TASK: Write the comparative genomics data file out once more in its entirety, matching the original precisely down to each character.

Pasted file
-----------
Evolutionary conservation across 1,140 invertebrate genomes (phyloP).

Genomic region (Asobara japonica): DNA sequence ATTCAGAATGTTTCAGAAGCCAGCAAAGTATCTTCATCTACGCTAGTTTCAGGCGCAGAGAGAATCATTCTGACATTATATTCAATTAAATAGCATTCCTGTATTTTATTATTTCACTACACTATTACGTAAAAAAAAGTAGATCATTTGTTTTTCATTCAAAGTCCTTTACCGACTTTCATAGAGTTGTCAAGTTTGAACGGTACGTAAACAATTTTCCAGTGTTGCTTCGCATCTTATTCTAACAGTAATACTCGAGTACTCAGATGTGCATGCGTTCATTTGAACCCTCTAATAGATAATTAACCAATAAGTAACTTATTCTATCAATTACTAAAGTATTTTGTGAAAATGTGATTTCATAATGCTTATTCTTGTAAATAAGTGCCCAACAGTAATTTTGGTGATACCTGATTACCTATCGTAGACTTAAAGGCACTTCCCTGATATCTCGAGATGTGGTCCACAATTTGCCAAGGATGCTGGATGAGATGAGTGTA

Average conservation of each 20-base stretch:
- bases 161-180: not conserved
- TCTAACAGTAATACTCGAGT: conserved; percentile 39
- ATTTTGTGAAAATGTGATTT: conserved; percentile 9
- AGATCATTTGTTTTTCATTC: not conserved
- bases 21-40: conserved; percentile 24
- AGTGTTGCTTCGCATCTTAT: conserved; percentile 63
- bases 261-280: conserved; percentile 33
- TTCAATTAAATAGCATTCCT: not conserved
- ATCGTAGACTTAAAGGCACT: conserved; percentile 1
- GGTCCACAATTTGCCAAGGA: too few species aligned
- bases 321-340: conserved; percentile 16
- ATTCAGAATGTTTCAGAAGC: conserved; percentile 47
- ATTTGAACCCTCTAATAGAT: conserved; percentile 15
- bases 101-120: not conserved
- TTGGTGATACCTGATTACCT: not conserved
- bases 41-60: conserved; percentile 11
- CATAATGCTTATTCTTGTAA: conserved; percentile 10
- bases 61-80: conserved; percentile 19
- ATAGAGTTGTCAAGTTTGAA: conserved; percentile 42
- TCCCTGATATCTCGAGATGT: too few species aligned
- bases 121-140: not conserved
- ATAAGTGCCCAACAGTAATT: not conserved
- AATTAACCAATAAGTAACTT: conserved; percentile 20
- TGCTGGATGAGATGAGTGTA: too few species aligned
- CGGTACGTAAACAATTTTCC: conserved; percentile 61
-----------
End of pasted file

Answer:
Evolutionary conservation across 1,140 invertebrate genomes (phyloP).

Genomic region (Asobara japonica): DNA sequence ATTCAGAATGTTTCAGAAGCCAGCAAAGTATCTTCATCTACGCTAGTTTCAGGCGCAGAGAGAATCATTCTGACATTATATTCAATTAAATAGCATTCCTGTATTTTATTATTTCACTACACTATTACGTAAAAAAAAGTAGATCATTTGTTTTTCATTCAAAGTCCTTTACCGACTTTCATAGAGTTGTCAAGTTTGAACGGTACGTAAACAATTTTCCAGTGTTGCTTCGCATCTTATTCTAACAGTAATACTCGAGTACTCAGATGTGCATGCGTTCATTTGAACCCTCTAATAGATAATTAACCAATAAGTAACTTATTCTATCAATTACTAAAGTATTTTGTGAAAATGTGATTTCATAATGCTTATTCTTGTAAATAAGTGCCCAACAGTAATTTTGGTGATACCTGATTACCTATCGTAGACTTAAAGGCACTTCCCTGATATCTCGAGATGTGGTCCACAATTTGCCAAGGATGCTGGATGAGATGAGTGTA

Average conservation of each 20-base stretch:
- bases 161-180: not conserved
- TCTAACAGTAATACTCGAGT: conserved; percentile 39
- ATTTTGTGAAAATGTGATTT: conserved; percentile 9
- AGATCATTTGTTTTTCATTC: not conserved
- bases 21-40: conserved; percentile 24
- AGTGTTGCTTCGCATCTTAT: conserved; percentile 63
- bases 261-280: conserved; percentile 33
- TTCAATTAAATAGCATTCCT: not conserved
- ATCGTAGACTTAAAGGCACT: conserved; percentile 1
- GGTCCACAATTTGCCAAGGA: too few species aligned
- bases 321-340: conserved; percentile 16
- ATTCAGAATGTTTCAGAAGC: conserved; percentile 47
- ATTTGAACCCTCTAATAGAT: conserved; percentile 15
- bases 101-120: not conserved
- TTGGTGATACCTGATTACCT: not conserved
- bases 41-60: conserved; percentile 11
- CATAATGCTTATTCTTGTAA: conserved; percentile 10
- bases 61-80: conserved; percentile 19
- ATAGAGTTGTCAAGTTTGAA: conserved; percentile 42
- TCCCTGATATCTCGAGATGT: too few species aligned
- bases 121-140: not conserved
- ATAAGTGCCCAACAGTAATT: not conserved
- AATTAACCAATAAGTAACTT: conserved; percentile 20
- TGCTGGATGAGATGAGTGTA: too few species aligned
- CGGTACGTAAACAATTTTCC: conserved; percentile 61